Plus, some county sheriffs' offices only have four deputies, too few to conduct elaborate lineup procedures if required by law, he said.

The "resources" argument falls equally flat, as zero-cost methods (PDF) (see "folder method," p. 10) have been developed, which are the antithesis of "elaborate" and can be implemented with no more than a stack of photographs and manilla folders and a few minutes of training.

The law mandating best practices is needed precisely because Georgia cops have failed to take action to curb the state's wrongful conviction problem on their own. They have known about the problem for long enough to take action, and they have not done so. Hopefully Georgia legislators will see the debate for what it is, and move Georgia police practices into the present day by passing this law.

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Monday, October 1, 2007

Conviction Overturned for Failure to "Seriously Consider" Expert Testimony on Eyewitness Factors

The Illinois Court of Appeals overturned a conviction Friday in People v. Allen (PDF) (update: now on Westlaw at 2007 WL 2821966), for the trial court's "failure to conduct a meaningful inquiry" into proposed expert testimony on eyewitness factors by Dr. Steven Penrod.

Subjects of proffered testimony were to include the effects of stress, weapon focus, cross-race, lack of correlation between witness confidence and accuracy, and police procedures. The appellate court's analysis of those factors is imperfect (for example, the court found that cross-race research would not have applied because the witness was married to an African American, which the research shows to be largely irrelevant).

Nonetheless, the Illinois court was concerned with the fact that the prosecutor had argued effects that conflict with research findings:

The State's comments: "[t]here is no higher degree of attention than someone pointing a gun at you;" "[defendant's] face is burned in her memory forever;" " [tlhere is no doubt she was certain;" and "if she is so certain, there is no reason and no doubt that you should be certain."

That doesn't stop our courts from excluding the same research on the same grounds, but I digress. The court didn't go as far as to say that it was error to exclude the expert testimony, but citing Illinois case law, found that it was error to fail to provide a reasoned basis for its exclusion.
Neither at trial nor in this appeal does the State challenge the reliability of the research cited by Dr. Penrod. Nor did the trial court when it rejected the proposed testimony. The court merely said it did not believe: "experts in this particular case will assist the jury in determining the identification in
this case. I believe it would probably confuse them more and I believe that the
instruction that's provided by the Illinois Pattern Jury Instructions is sufficient."

The appellate court also made some affirmative findings on the question of whether the research is common sense/not beyond the ken, which is helpful in light of the fact that courts most often rely on the claim, however unsupported, that these factors are common sense such that expert testimony would not be helpful. Quoting from another Illinois case:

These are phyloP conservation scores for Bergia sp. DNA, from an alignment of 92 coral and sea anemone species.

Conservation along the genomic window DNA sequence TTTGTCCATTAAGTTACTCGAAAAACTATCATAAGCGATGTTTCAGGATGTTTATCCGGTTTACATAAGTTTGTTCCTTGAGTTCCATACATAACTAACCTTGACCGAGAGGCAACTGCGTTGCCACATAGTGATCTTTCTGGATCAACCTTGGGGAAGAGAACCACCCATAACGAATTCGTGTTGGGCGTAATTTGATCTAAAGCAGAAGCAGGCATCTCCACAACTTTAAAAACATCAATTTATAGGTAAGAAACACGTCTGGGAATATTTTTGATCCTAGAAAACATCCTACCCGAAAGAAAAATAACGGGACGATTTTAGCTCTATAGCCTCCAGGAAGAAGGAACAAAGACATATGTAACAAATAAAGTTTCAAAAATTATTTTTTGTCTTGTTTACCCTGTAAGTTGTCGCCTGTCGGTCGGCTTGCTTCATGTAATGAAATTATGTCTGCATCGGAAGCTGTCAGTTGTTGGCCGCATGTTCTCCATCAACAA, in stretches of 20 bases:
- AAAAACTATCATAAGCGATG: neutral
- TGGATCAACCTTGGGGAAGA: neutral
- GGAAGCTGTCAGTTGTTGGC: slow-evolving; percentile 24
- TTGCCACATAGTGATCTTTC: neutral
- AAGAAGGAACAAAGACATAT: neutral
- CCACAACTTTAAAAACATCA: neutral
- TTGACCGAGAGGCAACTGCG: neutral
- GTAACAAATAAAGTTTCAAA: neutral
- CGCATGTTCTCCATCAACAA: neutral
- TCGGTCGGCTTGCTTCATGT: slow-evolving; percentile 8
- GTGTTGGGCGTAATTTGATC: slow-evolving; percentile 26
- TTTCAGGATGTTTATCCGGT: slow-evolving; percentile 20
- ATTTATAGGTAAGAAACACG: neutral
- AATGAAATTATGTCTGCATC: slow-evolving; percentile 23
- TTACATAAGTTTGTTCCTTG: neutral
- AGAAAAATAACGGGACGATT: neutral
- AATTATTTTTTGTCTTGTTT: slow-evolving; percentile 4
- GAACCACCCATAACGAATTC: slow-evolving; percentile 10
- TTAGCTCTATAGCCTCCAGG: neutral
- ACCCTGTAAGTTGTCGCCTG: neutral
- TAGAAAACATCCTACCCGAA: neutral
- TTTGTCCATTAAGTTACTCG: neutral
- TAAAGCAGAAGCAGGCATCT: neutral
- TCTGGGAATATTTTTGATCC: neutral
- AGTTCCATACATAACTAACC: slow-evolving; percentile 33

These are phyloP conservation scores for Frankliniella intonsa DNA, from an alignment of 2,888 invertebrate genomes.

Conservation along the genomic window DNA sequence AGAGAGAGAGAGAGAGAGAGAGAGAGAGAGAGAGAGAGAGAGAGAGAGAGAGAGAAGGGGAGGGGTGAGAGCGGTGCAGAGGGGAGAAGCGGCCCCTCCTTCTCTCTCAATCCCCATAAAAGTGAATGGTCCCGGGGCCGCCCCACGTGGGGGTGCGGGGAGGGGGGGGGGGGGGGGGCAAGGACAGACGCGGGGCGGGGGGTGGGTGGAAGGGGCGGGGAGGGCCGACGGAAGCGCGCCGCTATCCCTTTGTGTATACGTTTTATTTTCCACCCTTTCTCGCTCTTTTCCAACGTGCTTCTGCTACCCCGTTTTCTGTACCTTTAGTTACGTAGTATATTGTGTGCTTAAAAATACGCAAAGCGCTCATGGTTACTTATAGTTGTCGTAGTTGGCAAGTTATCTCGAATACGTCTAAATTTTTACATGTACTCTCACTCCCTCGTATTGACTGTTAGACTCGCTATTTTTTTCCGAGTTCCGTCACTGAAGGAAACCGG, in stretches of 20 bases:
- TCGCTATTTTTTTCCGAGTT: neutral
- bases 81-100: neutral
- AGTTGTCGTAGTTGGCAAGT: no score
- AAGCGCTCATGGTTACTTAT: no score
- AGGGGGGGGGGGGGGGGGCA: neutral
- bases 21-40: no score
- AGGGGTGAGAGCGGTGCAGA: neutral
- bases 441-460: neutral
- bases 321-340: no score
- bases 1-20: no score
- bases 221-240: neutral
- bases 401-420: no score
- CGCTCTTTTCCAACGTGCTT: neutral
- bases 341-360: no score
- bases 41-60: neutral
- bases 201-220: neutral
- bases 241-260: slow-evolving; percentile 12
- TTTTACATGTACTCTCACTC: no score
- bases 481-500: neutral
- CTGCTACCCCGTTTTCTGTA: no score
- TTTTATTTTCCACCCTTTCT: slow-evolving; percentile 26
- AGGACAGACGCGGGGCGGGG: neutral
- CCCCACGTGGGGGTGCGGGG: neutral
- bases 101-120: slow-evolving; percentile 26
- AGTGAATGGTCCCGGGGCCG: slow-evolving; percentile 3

The research challenges the claim that the jury does not require expert assistance. As the prosecutor understood, reasonable people well might believe an eyewitness will be more accurate when faced with a weapon and when the witness shows
confidence in the accuracy of her identification. The expert testimony "dispels myths or attacks commonsense misconceptions about eyewitness identifications, such as the effects of stress and weapon focus on the accuracy of identifications." Tisdell,
338 Ill. App. 3d at 467. In Tisdell I we said: "Numerous studies in the area of eyewitness psychology indicate there is a significant potential for eyewitness error and that jurors have misconceptions about the abilities of eyewitnesses." Tisdell, 316 Ill. App. 3d at 1157.

In other words, there is something wrong with excluding expert testimony on weapon focus and stress on the grounds that their effects are common sense, but nonetheless allowing prosecutors to argue the opposite of the common sense view, as they do in trial after trial.

Further, the court observed that:
No careful scrutiny took place in this case. Relevance of the different parts of Dr. Penrod's proposed testimony was not seriously considered. Nor their weight. The conclusion that the proposed testimony would confuse the jury had no considered basis. The balancing test requires a weighing of "probative value against its prejudicial effect.".

In other words, this presumably means that hard data will be required in support of future attempts to exclude expert testimony on common sense grounds. Fortunately, all the hard evidence (PDF) is firmly in favor of defendants seeking to get expert testimony in front of jurors.

Because of the trial court's failure to conduct a meaningful inquiry into Dr. Penrod's proposed testimony, under the specific circumstances of this case, we reverse the defendant's convictions and remand this cause for a new trial.

The court could have taken it a step further and held that it was error to exclude the testimony, and further that it was error to allow the prosecutor to make arguments that conflict with what the court held to be common sense, but it's a start.

UPDATE: This case is now available on Westlaw: People v. Allen, --- N.E.2d ----, 2007 WL 2821966 (Ill. App. 1 Dist. 2007).